Opportunities for the expansion of ethanol production in western Canada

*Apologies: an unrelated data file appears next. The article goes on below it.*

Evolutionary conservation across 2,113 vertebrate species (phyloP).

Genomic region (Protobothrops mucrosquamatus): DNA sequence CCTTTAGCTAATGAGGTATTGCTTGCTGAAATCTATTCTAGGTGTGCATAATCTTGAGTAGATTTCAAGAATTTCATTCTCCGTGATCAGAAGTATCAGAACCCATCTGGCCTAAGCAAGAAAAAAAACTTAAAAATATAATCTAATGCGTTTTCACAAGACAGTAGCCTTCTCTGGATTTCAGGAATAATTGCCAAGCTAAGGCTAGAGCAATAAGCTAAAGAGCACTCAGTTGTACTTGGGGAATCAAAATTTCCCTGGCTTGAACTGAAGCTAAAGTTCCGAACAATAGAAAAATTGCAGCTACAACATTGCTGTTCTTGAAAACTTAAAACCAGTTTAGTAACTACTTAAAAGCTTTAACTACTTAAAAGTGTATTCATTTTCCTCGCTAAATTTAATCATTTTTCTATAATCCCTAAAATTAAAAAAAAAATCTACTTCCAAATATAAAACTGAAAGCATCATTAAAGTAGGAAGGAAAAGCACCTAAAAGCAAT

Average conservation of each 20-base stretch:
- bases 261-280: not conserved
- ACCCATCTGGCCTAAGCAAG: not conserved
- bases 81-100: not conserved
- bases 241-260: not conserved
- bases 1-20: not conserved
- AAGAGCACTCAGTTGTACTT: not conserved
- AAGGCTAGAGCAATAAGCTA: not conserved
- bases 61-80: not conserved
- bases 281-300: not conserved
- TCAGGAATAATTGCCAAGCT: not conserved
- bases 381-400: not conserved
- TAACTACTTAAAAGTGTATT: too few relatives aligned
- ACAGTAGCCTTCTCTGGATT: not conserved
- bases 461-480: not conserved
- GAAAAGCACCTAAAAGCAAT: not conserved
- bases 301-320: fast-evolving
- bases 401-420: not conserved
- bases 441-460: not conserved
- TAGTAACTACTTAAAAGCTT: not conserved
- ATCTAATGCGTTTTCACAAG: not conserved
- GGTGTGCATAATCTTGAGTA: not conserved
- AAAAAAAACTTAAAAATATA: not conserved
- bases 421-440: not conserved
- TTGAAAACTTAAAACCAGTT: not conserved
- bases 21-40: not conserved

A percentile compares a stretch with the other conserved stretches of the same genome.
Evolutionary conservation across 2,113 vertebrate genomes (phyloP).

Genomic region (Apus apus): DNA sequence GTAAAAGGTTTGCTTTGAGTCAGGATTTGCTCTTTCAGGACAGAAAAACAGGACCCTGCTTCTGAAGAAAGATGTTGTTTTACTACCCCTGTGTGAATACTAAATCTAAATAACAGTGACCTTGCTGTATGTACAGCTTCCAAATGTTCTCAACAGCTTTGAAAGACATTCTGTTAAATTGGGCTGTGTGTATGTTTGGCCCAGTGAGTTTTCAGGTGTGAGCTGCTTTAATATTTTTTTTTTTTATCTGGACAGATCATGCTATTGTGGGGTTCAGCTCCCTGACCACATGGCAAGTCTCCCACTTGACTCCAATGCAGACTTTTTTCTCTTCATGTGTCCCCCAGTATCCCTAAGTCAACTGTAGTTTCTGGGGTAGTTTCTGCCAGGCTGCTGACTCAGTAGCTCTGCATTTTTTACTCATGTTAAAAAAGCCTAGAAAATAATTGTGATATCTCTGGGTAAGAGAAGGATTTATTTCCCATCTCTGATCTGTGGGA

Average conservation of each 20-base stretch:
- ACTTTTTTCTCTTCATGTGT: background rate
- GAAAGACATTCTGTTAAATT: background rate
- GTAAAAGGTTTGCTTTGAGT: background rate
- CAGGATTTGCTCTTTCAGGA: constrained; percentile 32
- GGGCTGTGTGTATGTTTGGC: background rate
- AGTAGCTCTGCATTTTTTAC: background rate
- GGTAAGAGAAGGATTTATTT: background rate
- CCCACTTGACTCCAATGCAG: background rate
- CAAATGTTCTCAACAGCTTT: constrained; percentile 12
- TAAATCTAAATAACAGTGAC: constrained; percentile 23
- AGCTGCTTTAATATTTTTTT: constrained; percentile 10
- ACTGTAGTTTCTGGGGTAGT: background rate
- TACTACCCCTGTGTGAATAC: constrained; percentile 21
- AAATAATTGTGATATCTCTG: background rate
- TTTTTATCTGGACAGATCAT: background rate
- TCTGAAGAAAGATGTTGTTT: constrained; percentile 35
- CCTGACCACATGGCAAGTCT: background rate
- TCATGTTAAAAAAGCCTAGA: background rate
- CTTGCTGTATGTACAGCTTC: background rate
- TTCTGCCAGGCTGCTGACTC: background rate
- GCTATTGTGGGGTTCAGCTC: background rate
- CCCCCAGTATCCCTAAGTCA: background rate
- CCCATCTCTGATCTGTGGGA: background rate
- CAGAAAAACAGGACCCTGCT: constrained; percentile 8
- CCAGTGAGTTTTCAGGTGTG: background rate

A renewed interest in ethanol production in North America is occurring because of: (1) higher gasoline prices which have improved the viability of ethanol investments; (2) commitments by Canada, the U.S., and other nations to reduce greenhouse gas emissions; (3) opportunities for rural employment through additional value added industry; and (4) a desire to reduce burdensome grain stocks and thus assist in the ultimate recovery of grain prices benefitting all agricultural producers. Changes in transportation costs for export grain in Western Canada provide a further incentive promoting the ethanol industry. This paper summarizes some of the developments and issues relating to the expansion of ethanol production in Western Canada. Among the issues for those interested in ethanol have been: (1) Is this industry likely to be viable and to compete with other fuel sources, particularly gasoline? (2) Does the industry require ongoing incentive schemes in order to compete? (3) Does the industry require additional incentives in order to assist Canada in reducing greenhouse gas emissions? (4) How effective is ethanol in reducing greenhouse gas emissions?, and (5) Is the expansion of ethanol production effective in reducing grain carryovers to help stabilize grain prices? None of these questions have complete or absolute answers, but additional research and experience is shedding light on these issues.
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